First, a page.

We woke up in Sarlat and began our day exploring the Dordogne. I was probably most excited for this day, to show Lindsay some of the sights I had seen years before and share my fond memories of the area. We drove to Beynac, my favorite castle in all of France.
We stopped in the small town of Beynac-et-Cazenac, where we got a breakfast of cheezy lardon (diced bacon) bread, baguette and camembert, pears, and (because Lindsay wanted to try them), cornichons. This was the scene we came across, the morning light shining over the village on the Dordogne river, under the shadow of the castle on the limestone cliffs.
I couldn't have contrived a more perfect shot, with this old French villager trying to catch a meal.
This is the view of the château de Beynac as you drive up around the hill and begin to approach from the other side.
The castle was built in the 12th century and was an important stronghold in the Hundred Years War.
At that time, the Dordogne region was the border between France and England, and Beynac was in French hands. Not far away, on the opposite bank of the river, the Château de Castelnaud (below, center, in the distance) and the intervening Château de Fayrac (below, right) were held by the English. Of note, Beynac was briefly held by King Richard the Lionheart of England (1189-1199). The castle is extremely well preserved and restored.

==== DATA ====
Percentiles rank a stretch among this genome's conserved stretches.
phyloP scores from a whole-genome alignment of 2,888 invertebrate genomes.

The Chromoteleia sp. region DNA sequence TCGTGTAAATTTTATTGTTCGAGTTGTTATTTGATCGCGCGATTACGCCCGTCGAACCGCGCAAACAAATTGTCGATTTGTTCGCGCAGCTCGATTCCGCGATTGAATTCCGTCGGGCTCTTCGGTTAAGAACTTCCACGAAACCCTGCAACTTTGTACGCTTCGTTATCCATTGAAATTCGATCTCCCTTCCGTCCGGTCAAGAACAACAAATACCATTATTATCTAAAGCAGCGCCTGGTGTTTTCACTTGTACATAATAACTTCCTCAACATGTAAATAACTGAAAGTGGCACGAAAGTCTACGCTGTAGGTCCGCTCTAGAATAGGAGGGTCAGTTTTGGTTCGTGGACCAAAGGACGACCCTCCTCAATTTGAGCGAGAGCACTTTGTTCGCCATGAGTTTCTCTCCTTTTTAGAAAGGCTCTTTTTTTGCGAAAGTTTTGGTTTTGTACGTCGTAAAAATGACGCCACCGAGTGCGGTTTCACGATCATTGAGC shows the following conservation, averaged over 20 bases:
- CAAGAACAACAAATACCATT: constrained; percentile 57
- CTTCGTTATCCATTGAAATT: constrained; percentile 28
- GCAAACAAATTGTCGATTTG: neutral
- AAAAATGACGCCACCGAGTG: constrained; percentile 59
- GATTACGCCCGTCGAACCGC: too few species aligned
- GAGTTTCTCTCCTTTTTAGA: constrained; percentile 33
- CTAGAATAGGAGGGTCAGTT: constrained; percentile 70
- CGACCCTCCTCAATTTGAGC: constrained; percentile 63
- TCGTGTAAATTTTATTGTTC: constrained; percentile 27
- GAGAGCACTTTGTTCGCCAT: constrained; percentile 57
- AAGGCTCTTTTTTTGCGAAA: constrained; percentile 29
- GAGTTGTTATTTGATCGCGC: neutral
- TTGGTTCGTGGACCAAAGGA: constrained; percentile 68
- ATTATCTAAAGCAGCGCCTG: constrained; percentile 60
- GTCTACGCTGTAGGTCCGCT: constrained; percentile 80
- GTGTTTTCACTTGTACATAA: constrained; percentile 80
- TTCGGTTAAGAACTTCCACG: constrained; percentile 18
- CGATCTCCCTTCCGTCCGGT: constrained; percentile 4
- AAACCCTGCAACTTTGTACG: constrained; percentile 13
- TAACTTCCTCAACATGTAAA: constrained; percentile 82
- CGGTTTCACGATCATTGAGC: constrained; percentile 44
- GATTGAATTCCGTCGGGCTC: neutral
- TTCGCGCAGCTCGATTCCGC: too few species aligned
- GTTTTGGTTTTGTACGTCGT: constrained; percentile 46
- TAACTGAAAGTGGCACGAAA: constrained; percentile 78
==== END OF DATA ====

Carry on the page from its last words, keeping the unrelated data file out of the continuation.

Exploring it was really fun. The views of the valley below are ridiculous. Contemplating history:
The small chapel across the courtyard from the château (left), and the quarters for the captain of the guards (right). As you walk through this door, you come into this room, complete with a stone trough in the corner for the horses to drink. I love that the tables had sword holders. And here is the kitchen/galley. The authentic kitchen pots, pans, basins, etc. were impressive. The staircases were cool, and fun to photograph.
Amazing how little light got into the castle. I guess defense/small windows were more important than seeing in the dark. This is the Salle des Etats (States' Hall) with its renaissance sculptured fireplace. Such a cool room. The view from the tower. The "Salle Haute" (high room) was where the castle's baron stayed, including King Richard the Lionheart in 1194. Loved having my parents there to explore the castle with us. Back down in the village, on the banks of the Dordogne, the light on the water and the clouds in the sky were beautiful. We left Beynac to visit nearby Hundred Years War rival, Castelnaud.